Peter Beardmore

Classic Trial - - CONTENTS - Ar­ti­cle: Peter Beardmore and John Hulme

As I am sure you can imag­ine, the tele­phones at the of­fices of Clas­sic Trial Magazine are al­ways ring­ing and re­cently it was the voice of a very old friend of mine at the other end, Peter Beardmore. We first met in the early sev­en­ties and have both been mo­tor­cy­cle en­thu­si­asts for many years. What I did not know was that Peter was also a very keen am­a­teur pho­tog­ra­pher. I knew for many years that he was in­volved in the ACU in many dif­fer­ent of­fi­cial ca­pac­i­ties, but not of his pho­tog­ra­phy col­lec­tion. His pic­tures tell a story of his mo­tor­cy­cle ex­ploits and places he has vis­ited over many, many years of trav­els. Here we look at his var­ied and in­ter­est­ing life as a true mo­tor­cy­cle ambassador.

Soon, in both Clas­sic Trial Magazine and Trial Magazine, you will see his pho­to­graphs come to life in var­i­ous ar­ti­cles, which we are sure you will en­joy as much as we have. Here in his own words, Peter talks of a life he has filled to the limit with ex­ploits and ad­ven­tures.

Early Days

I was born on 8th Au­gust 1944 at Ash­bourne Hospi­tal, so you will ap­pre­ci­ate that I played a very lim­ited role in the demise of the Third Re­ich. My fa­ther John Beardmore was in the army, the REME, based at Wool­wich and came to see me for a brief visit. I did not see him again un­til I was three as he was sent to serve in Pales­tine. I went to school at Chea­dle County Pri­mary School on Tean Road at the age of four. On my first day at school, I ab­sconded – go­ing to my aunty’s, who lived nearby. Not a good start to my aca­demic ca­reer, I am afraid! My brother Les­lie was born on 6th March 1951 at home at 82 High Street, Chea­dle. I even­tu­ally passed my 11 plus exam and went on to Thomas Al­leyne’s Gram­mar School at Ut­tox­eter, trav­el­ling the 10 miles each way by bus. I was an av­er­age pupil and left school at 16 with six GCSEs.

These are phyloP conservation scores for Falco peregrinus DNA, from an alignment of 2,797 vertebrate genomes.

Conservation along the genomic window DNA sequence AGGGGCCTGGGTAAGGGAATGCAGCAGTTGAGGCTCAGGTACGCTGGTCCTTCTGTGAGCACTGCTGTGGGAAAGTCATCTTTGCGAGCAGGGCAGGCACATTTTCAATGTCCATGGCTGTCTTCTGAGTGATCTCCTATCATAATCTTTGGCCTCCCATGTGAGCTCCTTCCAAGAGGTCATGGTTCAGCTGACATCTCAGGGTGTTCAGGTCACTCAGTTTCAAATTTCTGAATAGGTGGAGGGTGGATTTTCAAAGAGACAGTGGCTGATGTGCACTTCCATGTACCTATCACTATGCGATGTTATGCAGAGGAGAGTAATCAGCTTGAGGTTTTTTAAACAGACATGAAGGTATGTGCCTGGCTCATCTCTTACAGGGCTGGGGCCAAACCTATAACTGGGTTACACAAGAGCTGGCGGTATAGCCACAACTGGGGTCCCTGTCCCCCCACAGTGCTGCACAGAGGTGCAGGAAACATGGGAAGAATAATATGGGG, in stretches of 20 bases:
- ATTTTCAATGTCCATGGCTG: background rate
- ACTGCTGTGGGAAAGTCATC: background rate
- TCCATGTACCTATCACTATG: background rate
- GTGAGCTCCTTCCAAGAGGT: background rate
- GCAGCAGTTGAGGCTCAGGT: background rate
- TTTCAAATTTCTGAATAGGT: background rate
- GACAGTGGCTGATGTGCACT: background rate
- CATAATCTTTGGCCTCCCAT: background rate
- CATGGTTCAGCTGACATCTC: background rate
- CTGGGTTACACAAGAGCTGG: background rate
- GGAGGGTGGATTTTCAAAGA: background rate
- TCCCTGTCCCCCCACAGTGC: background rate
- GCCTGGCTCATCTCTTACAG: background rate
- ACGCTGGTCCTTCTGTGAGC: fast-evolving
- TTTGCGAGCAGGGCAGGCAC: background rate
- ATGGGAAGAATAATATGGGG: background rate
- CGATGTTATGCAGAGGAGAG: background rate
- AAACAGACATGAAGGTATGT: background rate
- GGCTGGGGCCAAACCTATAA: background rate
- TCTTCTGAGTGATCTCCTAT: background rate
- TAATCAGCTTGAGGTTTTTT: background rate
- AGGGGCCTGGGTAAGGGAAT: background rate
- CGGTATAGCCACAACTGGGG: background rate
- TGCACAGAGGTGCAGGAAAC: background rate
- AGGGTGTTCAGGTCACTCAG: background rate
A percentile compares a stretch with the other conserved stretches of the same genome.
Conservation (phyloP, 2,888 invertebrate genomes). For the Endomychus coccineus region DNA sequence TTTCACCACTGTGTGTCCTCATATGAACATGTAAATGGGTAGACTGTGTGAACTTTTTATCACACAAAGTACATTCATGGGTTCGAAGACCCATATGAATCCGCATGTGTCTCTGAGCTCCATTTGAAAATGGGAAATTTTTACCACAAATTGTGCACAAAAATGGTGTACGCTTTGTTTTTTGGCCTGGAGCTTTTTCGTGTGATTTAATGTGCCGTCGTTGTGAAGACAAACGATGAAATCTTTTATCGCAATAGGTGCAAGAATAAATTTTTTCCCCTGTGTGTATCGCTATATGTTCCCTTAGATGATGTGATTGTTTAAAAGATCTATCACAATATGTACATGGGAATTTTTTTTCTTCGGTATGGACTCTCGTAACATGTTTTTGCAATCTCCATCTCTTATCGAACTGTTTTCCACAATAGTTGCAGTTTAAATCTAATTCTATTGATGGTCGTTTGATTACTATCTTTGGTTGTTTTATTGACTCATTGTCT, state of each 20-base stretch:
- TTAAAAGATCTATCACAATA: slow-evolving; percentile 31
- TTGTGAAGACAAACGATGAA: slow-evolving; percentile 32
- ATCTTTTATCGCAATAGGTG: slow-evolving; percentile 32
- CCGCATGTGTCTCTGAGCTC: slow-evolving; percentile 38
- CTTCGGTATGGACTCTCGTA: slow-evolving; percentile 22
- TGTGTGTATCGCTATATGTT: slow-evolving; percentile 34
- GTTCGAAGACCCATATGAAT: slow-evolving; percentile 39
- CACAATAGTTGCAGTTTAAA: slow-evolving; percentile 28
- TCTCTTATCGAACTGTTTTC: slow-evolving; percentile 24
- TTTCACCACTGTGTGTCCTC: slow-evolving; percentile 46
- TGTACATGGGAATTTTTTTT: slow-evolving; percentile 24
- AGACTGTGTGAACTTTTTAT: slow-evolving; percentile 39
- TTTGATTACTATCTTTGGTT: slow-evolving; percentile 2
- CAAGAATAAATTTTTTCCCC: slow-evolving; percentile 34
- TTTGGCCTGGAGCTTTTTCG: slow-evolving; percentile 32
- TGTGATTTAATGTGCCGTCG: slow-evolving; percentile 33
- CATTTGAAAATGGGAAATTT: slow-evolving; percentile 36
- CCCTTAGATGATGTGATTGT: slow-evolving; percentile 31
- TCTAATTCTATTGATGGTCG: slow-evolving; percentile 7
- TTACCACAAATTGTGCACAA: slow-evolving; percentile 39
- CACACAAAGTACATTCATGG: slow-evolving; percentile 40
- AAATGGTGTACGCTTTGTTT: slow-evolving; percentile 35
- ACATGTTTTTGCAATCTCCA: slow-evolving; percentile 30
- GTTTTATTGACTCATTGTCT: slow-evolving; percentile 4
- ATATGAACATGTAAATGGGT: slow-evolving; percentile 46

On the 2nd Jan­uary 1961 my school­ing days we over and I started work as a Civil Ser­vant for the Post Of­fice Tele­coms in Manch­ester, trav­el­ling to Manch­ester early each Mon­day get­ting a lift with a lorry driver friend of dad’s, and re­turn­ing on Fri­day by train. I stayed in var­i­ous digs and scruffy flats in the Chorl­ton area. With my par­ents’ help, I bought a small mo­tor­cy­cle in 1962 and oc­ca­sion­ally, when my lift was un­avail­able, rode it to get there. On the whole, I en­joyed my first ex­pe­ri­ence of work and liv­ing in the big city. It was a big change from sleepy lit­tle Chea­dle, but the trav­el­ling and lack of cash due to hav­ing to pay for my ac­com­mo­da­tion etc. took the shine off it some­what! My first month’s pay was just £25.00, and digs and travel took a big slice of that.

In 1964 I man­aged to get a trans­fer to the Tele­phone Man­ager’s of­fice in Han­ley, where I re­mained for over 20 years do­ing a va­ri­ety of jobs, get­ting pro­moted to man­age­ment level dur­ing that time. I pur­chased my first house at 29 Dane Grove, Chea­dle around 1976. I mar­ried Kay Lo­vatt at St Giles RC church on 9 De­cem­ber 1978. We moved to 39 Park­lands Road, Tean, in 1979 where my daugh­ter Vic­to­ria was born on 26 June 1980. How­ever, af­ter a long ill­ness, Kay died on 21 Jan­uary 1986.